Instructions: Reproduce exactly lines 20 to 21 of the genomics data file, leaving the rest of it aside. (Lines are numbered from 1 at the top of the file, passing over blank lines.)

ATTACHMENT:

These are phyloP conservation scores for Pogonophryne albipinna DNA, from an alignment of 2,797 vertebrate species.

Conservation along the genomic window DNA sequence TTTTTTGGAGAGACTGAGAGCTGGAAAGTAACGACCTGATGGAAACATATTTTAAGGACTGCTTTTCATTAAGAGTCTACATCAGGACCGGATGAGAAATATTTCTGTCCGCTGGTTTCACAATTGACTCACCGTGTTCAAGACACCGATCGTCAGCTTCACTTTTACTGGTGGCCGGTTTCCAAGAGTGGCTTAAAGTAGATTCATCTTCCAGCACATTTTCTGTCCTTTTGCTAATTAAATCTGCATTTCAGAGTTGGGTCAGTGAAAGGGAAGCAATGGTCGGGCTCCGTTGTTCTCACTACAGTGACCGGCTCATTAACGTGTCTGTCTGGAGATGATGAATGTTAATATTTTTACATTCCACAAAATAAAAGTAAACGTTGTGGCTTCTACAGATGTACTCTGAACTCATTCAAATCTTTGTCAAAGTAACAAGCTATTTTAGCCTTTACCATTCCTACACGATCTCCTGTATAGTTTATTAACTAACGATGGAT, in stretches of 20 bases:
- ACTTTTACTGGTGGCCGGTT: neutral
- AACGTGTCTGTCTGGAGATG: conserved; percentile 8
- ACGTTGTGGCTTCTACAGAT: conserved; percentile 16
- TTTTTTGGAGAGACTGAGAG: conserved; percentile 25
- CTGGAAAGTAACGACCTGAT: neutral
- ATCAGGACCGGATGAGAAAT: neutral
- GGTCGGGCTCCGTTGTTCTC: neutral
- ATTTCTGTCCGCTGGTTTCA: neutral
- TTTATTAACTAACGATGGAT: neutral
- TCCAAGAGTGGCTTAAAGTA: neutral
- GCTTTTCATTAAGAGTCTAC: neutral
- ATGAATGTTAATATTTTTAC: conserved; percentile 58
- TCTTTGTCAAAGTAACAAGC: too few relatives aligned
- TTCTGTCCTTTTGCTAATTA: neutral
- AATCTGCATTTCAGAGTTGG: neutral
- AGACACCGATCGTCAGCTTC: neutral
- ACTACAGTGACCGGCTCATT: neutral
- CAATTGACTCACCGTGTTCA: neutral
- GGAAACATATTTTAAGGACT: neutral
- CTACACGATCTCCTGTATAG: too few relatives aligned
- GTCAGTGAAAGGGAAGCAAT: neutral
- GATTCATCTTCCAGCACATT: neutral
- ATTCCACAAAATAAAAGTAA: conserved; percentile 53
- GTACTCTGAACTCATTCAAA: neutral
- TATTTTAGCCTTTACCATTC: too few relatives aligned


- CAATTGACTCACCGTGTTCA: neutral
- GGAAACATATTTTAAGGACT: neutral